In one of his first public pitches for a tax hike he said will be key to easing the city’s budget woes, Mayor Mitch Landrieu said Wednesday that he wants residents to prioritize the city’s spending.
Facing a Supreme Court judgment directing the city to cough up $17.5 million in back payments to the firefighters pension fund, Landrieu suggested the decision on whether to pay the money rests largely in the hands of voters, who he said will be weighing whether to pay that debt or pay for other city services.
“One of the challenges is going to be, when we go to the public, not necessarily what I think is important. I know what bills are sitting on my desk. But the public may have a very different view,” Landrieu said. “So notwithstanding the fact that the firefighters pension fund obligation may be imminent, the public may say, ‘That’s really nice, but I want you to fix my streets.’ The public may say, ‘I don’t want my libraries to close.’ The public may say, ‘I’d rather fund NORD.’ ”
Voters will not actually be asked to choose from among various expenditures, but Landrieu indicated he expects residents to make their views clear to the City Council before it decides whether to put a tax increase on the ballot.
He placed the onus on the firefighters union to make its case to the people.
The mayor’s comments came in response to a question from firefighters union President Nick Felton, who asked if the city intends to seek the full 5-mill increase in a special property tax for fire protection allowed under a law passed in this year’s legislative session, if voters both statewide and in New Orleans agree.
Landrieu and Felton both were present Wednesday morning at a “breakfast briefing” of the Bureau of Governmental Research, where the mayor was the guest speaker. Landrieu used the platform to make the case that property owners should pay more to sustain the city’s growth as it contends with a budget crunch.
In addition to the $17.5 million owed to the firefighters pension fund, the city must cough up an undetermined amount for court-ordered jail reforms, which could cost more than $20 million next year, Landrieu indicated. That’s on top of the five-year, $55 million cost of the police consent decree and continued investment in the Police Department to increase its ranks by at least 400 officers.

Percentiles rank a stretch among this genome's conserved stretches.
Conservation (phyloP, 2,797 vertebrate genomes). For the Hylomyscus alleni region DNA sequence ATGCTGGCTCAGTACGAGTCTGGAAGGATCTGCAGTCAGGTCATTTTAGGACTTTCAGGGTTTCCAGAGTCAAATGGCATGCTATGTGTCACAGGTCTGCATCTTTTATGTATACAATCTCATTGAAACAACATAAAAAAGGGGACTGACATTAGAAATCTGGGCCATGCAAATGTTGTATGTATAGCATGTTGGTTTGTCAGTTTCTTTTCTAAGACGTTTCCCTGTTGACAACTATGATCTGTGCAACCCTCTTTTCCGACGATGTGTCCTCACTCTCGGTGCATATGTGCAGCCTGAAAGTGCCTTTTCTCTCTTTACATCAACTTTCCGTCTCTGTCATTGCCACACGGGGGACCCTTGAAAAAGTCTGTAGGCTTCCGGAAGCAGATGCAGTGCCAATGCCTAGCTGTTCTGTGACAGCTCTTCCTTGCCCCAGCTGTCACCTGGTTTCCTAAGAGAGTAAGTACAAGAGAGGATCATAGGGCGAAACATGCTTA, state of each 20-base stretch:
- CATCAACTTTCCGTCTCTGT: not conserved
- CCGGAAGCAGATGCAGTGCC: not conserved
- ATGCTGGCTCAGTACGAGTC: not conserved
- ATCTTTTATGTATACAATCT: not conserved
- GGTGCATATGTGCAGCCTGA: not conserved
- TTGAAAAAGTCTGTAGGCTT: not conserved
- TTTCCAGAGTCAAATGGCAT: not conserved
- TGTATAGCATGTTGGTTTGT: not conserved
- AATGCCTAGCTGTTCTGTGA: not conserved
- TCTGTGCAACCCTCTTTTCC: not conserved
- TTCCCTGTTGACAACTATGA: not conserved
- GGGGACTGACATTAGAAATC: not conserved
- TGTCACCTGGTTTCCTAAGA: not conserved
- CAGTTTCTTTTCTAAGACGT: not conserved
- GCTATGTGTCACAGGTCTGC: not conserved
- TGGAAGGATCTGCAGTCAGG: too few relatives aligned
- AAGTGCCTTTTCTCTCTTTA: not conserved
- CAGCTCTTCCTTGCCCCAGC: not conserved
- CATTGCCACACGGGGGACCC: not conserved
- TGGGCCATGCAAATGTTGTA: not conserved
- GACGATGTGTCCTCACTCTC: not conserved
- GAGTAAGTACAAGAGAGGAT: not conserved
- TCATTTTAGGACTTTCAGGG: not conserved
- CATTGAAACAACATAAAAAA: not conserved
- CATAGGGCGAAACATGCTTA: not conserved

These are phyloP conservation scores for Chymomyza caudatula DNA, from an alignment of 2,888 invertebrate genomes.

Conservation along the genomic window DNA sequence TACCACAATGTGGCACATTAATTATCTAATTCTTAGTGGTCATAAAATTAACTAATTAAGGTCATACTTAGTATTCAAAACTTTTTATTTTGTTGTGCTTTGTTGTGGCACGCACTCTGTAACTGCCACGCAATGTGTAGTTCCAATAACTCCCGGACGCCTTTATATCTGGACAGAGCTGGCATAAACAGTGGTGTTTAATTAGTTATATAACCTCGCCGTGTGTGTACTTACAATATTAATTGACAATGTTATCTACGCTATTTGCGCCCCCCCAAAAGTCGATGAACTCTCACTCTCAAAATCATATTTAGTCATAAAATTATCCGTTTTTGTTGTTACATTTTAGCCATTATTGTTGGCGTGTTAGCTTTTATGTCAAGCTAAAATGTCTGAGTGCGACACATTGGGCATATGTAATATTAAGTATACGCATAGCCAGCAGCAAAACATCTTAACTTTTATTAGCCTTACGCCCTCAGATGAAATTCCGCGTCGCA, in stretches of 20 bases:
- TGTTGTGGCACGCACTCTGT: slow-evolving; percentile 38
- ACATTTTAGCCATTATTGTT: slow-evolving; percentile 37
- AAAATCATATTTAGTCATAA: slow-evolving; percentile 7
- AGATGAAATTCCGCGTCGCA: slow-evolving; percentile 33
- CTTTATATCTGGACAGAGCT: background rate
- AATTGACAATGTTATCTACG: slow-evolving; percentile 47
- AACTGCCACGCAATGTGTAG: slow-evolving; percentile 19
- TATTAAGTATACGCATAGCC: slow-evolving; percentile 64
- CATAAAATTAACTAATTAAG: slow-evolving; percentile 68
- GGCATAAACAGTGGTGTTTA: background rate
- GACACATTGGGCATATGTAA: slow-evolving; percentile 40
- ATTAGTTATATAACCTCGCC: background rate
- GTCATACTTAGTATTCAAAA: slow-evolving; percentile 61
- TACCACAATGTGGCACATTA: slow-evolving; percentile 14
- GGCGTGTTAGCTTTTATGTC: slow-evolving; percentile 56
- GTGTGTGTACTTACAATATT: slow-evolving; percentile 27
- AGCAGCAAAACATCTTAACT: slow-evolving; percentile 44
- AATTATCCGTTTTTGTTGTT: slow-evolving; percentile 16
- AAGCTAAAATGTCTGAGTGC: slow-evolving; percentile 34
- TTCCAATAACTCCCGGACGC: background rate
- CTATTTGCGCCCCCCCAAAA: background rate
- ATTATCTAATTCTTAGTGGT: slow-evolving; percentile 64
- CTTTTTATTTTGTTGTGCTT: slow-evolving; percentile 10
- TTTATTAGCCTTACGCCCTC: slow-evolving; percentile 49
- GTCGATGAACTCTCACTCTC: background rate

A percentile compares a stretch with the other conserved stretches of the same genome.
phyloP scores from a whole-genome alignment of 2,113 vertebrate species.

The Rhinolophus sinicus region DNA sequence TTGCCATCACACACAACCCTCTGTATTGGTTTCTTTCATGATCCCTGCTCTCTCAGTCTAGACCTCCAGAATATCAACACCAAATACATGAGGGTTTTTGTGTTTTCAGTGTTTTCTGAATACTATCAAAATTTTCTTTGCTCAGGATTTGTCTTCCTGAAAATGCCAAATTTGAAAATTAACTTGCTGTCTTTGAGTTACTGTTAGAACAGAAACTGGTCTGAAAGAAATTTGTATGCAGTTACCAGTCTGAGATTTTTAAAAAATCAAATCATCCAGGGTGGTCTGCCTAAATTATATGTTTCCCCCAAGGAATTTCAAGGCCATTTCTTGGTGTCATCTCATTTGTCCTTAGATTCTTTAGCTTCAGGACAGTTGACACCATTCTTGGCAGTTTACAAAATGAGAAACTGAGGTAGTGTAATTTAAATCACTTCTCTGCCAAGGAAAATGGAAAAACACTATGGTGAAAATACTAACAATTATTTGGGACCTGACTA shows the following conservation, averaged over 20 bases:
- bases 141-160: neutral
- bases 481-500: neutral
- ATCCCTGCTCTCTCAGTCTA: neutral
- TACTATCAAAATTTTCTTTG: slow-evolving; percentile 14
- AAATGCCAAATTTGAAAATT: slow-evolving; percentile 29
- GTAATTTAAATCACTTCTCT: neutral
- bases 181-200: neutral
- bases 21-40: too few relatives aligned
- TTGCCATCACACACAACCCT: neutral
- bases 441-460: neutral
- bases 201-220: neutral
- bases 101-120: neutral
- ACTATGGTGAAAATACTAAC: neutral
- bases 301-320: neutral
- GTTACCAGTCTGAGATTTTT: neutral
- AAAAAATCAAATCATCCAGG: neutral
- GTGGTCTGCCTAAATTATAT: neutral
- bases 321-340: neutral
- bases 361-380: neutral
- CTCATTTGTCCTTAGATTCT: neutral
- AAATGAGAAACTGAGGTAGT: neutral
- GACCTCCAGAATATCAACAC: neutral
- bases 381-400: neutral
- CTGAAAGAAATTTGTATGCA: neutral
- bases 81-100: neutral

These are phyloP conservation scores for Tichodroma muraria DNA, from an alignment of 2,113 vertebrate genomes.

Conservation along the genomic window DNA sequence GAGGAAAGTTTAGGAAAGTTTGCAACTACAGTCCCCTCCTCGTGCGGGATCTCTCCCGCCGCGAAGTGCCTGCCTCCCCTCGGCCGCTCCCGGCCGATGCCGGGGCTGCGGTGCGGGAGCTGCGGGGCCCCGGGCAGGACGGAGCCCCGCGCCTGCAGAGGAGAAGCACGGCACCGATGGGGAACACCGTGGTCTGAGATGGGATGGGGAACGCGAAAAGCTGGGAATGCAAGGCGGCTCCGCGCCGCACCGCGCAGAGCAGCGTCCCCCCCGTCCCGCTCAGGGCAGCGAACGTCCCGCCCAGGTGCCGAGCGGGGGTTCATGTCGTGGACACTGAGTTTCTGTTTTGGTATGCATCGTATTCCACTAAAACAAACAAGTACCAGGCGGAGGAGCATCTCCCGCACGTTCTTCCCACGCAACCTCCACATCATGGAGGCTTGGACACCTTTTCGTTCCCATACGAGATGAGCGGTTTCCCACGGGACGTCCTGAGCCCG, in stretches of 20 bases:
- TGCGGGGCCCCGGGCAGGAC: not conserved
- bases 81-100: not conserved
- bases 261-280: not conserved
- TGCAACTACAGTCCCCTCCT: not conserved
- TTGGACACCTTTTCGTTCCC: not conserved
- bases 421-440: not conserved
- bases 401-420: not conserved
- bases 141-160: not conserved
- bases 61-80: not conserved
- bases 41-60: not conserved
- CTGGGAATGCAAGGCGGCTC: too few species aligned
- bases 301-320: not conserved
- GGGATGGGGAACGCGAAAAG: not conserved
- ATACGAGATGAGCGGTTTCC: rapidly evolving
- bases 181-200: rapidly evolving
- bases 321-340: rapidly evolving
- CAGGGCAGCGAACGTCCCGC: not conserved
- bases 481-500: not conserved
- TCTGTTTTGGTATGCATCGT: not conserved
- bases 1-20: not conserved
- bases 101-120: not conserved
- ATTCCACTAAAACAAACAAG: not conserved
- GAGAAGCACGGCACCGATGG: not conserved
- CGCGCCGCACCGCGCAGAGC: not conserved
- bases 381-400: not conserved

Those new costs threaten to upend the city’s “already delicate financial position,” Landrieu said.
The administration pushed the Legislature this year to give it permission to seek a property tax increase, which could bring in as much as $30 million a year, to help meet those and other financial demands. The Legislature approved an increase of as much as 5 mills each, for a total of 10 mills, for police and fire protection.
Voters statewide will be asked to approve a constitutional amendment authorizing the tax hikes on the Nov. 4 ballot. If the request passes both in the state and in Orleans Parish, the City Council would then be able to put the millage rate increases on a local ballot. The mayor has committed to asking voters to approve the full 5-mill increase for police protection. But he hasn’t guaranteed the same support for the Fire Department increase.
The mayor said he believes the current firefighters pension system is “unsustainable, doesn’t make any sense and needs to be changed.
“One of the issues that the people of New Orleans have to decide is whether or not they want to fund this system that is not properly reformed yet,” he said.
Landrieu essentially disclaimed any responsibility for pushing the public to support the fire increase. He said he would not campaign for the hike unless the firefighters agree to amend the current pension system “in a way that I feel good that I can tell the public that this system is sustainable.”
“You guys have got to take your fight to the public,” Landrieu told Felton. “The public is going to have to agree that that’s what they want to do because that’s where the money is going to come from.”
Landrieu also began laying the groundwork for an argument he plans to present to the Legislature next year. He is campaigning for a revision to the tax system that would slow or stop the siphoning away to the state of tax dollars generated in New Orleans by major events like the Super Bowl and Essence Festival. Although Super Bowl XLVII, played in New Orleans in 2013, was responsible for $480 million in spending, city government took in only $500,000 in extra taxes, Landrieu said.
“The city of New Orleans can no longer bear the entire burden and do so much of the work and be the last one to get paid or not get paid at all,” Landrieu said. “It’s not fair. It’s not sustainable. The budget is just too tight, and the current system is not right.”